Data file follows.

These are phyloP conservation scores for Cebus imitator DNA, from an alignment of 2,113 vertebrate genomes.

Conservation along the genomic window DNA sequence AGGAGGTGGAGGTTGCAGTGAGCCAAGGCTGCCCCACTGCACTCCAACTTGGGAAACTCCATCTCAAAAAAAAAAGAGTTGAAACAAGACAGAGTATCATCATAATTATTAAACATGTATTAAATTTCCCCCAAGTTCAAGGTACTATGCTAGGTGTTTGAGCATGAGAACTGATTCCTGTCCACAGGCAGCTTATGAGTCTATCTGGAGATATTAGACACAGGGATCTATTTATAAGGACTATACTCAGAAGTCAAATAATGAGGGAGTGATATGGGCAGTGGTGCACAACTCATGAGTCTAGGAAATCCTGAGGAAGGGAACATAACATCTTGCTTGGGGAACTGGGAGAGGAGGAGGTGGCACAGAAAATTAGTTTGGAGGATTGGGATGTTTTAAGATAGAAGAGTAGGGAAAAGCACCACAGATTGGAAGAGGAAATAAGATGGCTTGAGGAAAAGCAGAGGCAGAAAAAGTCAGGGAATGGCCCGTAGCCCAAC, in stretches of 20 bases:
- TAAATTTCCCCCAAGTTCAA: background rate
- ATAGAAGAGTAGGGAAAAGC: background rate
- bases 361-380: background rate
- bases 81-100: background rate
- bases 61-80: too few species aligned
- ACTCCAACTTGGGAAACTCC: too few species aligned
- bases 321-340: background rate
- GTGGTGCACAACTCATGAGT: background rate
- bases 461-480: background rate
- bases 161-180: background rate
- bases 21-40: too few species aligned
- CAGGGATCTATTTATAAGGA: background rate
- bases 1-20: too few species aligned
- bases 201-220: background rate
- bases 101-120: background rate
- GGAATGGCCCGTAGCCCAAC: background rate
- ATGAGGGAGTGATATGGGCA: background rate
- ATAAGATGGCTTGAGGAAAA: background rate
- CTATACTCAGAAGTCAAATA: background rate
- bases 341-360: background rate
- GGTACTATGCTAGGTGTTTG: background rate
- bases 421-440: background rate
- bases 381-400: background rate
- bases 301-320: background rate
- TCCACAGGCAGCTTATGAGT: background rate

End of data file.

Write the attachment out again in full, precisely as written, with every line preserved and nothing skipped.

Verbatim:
These are phyloP conservation scores for Cebus imitator DNA, from an alignment of 2,113 vertebrate genomes.

Conservation along the genomic window DNA sequence AGGAGGTGGAGGTTGCAGTGAGCCAAGGCTGCCCCACTGCACTCCAACTTGGGAAACTCCATCTCAAAAAAAAAAGAGTTGAAACAAGACAGAGTATCATCATAATTATTAAACATGTATTAAATTTCCCCCAAGTTCAAGGTACTATGCTAGGTGTTTGAGCATGAGAACTGATTCCTGTCCACAGGCAGCTTATGAGTCTATCTGGAGATATTAGACACAGGGATCTATTTATAAGGACTATACTCAGAAGTCAAATAATGAGGGAGTGATATGGGCAGTGGTGCACAACTCATGAGTCTAGGAAATCCTGAGGAAGGGAACATAACATCTTGCTTGGGGAACTGGGAGAGGAGGAGGTGGCACAGAAAATTAGTTTGGAGGATTGGGATGTTTTAAGATAGAAGAGTAGGGAAAAGCACCACAGATTGGAAGAGGAAATAAGATGGCTTGAGGAAAAGCAGAGGCAGAAAAAGTCAGGGAATGGCCCGTAGCCCAAC, in stretches of 20 bases:
- TAAATTTCCCCCAAGTTCAA: background rate
- ATAGAAGAGTAGGGAAAAGC: background rate
- bases 361-380: background rate
- bases 81-100: background rate
- bases 61-80: too few species aligned
- ACTCCAACTTGGGAAACTCC: too few species aligned
- bases 321-340: background rate
- GTGGTGCACAACTCATGAGT: background rate
- bases 461-480: background rate
- bases 161-180: background rate
- bases 21-40: too few species aligned
- CAGGGATCTATTTATAAGGA: background rate
- bases 1-20: too few species aligned
- bases 201-220: background rate
- bases 101-120: background rate
- GGAATGGCCCGTAGCCCAAC: background rate
- ATGAGGGAGTGATATGGGCA: background rate
- ATAAGATGGCTTGAGGAAAA: background rate
- CTATACTCAGAAGTCAAATA: background rate
- bases 341-360: background rate
- GGTACTATGCTAGGTGTTTG: background rate
- bases 421-440: background rate
- bases 381-400: background rate
- bases 301-320: background rate
- TCCACAGGCAGCTTATGAGT: background rate